There’s something that feels like an underlying incompatibility when a reviewer tries to rate an intensely personal piece of theatre especially those based on the experiences of the performer and, as is the case here, mental health issues that can be based on them. Mental health in theatre is often wholly underreported issue – one that can prove to have some serious consequences (as was recently written about in The Stage). Balancing Acts, whilst conscious of this issue, reflects on how the arts, performance and public articulation can also act as a means of catharsis for those suffering from depression.
We hear the stories of six individuals dealing and confronting the nature of their depression, each account recorded, while filmed scenes were projected on the back wall with relevant imagery. On top of this, Katherine Vince, the sole performer, provides physical and vocal interpretations and renditions of these six accounts. When put together this becomes a patchwork rendition of some vital concepts – we see paradoxes, patterns and ideas regarding depression, placed and depicted in nuanced ways both onstage and onscreen. For example, one account sees loneliness and seclusion as a means of solace, while another sees it as symptomatic of their condition, another contextualises their depression as being something substantial, while a further story sees it as a the consequence of not fulfilling a sexual addiction. Every idea is discussing, confronting another – a well constructed attempt.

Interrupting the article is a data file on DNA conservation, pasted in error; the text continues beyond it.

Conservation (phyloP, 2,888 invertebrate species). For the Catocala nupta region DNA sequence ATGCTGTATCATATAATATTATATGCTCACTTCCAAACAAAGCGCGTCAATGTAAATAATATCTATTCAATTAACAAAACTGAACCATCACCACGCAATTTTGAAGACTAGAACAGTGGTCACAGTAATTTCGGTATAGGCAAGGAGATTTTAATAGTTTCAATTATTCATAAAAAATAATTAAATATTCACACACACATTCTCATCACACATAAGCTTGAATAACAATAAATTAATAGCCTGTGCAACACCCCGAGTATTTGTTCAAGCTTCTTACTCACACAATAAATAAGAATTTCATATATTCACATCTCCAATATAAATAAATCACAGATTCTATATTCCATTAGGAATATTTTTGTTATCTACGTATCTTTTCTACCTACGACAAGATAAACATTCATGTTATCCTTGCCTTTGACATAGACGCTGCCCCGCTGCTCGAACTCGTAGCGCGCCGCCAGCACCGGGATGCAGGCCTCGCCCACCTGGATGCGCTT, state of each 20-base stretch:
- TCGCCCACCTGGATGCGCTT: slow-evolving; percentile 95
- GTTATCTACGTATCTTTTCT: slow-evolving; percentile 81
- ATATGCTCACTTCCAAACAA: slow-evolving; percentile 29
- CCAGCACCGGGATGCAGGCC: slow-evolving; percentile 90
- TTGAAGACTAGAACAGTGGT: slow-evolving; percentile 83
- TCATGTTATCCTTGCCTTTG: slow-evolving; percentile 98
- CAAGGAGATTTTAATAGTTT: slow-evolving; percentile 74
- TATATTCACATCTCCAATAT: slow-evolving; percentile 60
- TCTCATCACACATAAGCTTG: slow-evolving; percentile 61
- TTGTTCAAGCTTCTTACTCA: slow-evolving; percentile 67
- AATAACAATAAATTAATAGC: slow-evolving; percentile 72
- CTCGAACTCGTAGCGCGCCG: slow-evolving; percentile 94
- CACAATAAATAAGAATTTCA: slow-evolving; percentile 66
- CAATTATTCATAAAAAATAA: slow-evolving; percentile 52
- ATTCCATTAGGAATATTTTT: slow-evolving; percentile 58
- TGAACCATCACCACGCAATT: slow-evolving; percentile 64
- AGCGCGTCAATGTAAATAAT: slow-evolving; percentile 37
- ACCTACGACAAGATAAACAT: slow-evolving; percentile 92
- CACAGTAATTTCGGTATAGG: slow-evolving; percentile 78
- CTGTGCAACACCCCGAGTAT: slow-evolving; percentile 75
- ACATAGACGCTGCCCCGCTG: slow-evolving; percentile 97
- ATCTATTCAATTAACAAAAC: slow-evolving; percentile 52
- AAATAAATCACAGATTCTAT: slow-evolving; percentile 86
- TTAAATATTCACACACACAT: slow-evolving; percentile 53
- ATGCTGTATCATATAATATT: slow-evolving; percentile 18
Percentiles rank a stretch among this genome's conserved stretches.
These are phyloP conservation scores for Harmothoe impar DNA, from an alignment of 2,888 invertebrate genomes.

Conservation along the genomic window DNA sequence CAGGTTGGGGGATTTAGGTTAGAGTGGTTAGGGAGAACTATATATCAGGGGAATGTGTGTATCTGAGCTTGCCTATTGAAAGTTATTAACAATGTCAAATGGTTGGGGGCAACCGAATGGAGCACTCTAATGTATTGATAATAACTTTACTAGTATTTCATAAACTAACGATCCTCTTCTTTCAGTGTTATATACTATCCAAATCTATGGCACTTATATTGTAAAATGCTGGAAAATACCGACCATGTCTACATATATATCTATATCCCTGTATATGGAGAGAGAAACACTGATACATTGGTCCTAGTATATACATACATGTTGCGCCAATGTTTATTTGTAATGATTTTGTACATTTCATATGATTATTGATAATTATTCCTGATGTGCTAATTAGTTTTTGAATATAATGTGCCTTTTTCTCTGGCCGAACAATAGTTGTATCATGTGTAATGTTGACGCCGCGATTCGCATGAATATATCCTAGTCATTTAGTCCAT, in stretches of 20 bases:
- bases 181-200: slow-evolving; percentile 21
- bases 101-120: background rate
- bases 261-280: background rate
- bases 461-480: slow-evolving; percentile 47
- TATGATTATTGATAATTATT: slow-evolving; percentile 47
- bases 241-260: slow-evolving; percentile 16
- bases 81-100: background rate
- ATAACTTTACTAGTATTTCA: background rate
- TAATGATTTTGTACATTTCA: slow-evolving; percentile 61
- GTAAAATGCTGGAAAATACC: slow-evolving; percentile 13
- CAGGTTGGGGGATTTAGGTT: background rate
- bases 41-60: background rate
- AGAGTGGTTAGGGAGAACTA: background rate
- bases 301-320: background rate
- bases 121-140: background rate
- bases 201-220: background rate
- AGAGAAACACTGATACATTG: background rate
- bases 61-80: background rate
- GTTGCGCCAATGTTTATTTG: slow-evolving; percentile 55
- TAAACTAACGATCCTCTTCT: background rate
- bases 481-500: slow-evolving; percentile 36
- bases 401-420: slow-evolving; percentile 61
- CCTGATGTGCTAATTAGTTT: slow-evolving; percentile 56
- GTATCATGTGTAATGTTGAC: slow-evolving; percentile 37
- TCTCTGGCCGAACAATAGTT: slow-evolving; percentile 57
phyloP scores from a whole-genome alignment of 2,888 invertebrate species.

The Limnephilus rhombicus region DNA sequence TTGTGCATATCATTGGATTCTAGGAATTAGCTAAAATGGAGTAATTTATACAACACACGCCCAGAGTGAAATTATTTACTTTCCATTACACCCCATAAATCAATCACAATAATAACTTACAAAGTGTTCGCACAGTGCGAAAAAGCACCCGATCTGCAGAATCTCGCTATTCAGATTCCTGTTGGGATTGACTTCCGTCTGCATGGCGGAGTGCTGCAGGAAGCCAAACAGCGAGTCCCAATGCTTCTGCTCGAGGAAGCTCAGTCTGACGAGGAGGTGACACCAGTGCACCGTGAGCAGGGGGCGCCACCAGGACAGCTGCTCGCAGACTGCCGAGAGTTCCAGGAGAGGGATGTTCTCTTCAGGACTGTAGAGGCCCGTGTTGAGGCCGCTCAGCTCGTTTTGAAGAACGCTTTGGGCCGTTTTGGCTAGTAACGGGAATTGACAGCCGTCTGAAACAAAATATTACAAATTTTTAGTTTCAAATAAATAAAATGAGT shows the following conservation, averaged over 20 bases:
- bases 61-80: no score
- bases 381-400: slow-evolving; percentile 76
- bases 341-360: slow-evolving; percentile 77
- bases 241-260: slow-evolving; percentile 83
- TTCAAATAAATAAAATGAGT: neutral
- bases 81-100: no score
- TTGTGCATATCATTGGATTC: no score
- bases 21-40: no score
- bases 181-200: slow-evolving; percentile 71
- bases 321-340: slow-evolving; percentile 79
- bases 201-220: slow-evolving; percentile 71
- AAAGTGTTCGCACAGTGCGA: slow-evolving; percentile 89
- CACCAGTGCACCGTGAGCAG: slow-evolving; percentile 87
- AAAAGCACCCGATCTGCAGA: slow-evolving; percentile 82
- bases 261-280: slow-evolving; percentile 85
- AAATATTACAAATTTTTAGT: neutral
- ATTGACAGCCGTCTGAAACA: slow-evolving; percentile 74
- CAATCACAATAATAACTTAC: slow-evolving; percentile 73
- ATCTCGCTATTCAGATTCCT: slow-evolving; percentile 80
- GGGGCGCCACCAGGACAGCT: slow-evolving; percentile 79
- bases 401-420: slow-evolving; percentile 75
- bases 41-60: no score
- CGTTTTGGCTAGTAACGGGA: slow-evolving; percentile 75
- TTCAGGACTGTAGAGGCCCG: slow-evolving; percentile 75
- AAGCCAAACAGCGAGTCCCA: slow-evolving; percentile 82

These are huge, recorded and frank discussions of depression – refreshingly so. Huge praise must go to Kaleido Film Collective and Feral Foxy Ladies for choosing this subjective matter and tackling it with poise, always giving their subjects levity. Vince’s own character is key to this – a person coming to terms with the fact that any emotion she feels, positive or otherwise, is but temporary. Solace comes from movement, from gesture and interaction, from storytelling, but should never expect to last forever.
Kaleido’s filmic scenes sometimes felt anachronistic and almost too caught up with their own visual style rather than complimenting the overall story – muted colours with a subtle dynamic range and an extra layer of grain were the order of the day. It seems that their approach to interrogating something was simply by getting a camera very close to it, or juxtaposing shots as a way of revealing more intrinsic – not always successfully. The lighting transitions felt clumsy in places- too many snap cuts from intricate colour through to blank washes – moments that seemed to disrupt the general flow of a piece already segmented into an episodic structure. The person holding all of the show together was Vince, and this was her piece through and through – Balancing Acts is a powerful installation at the Vaults Festival.
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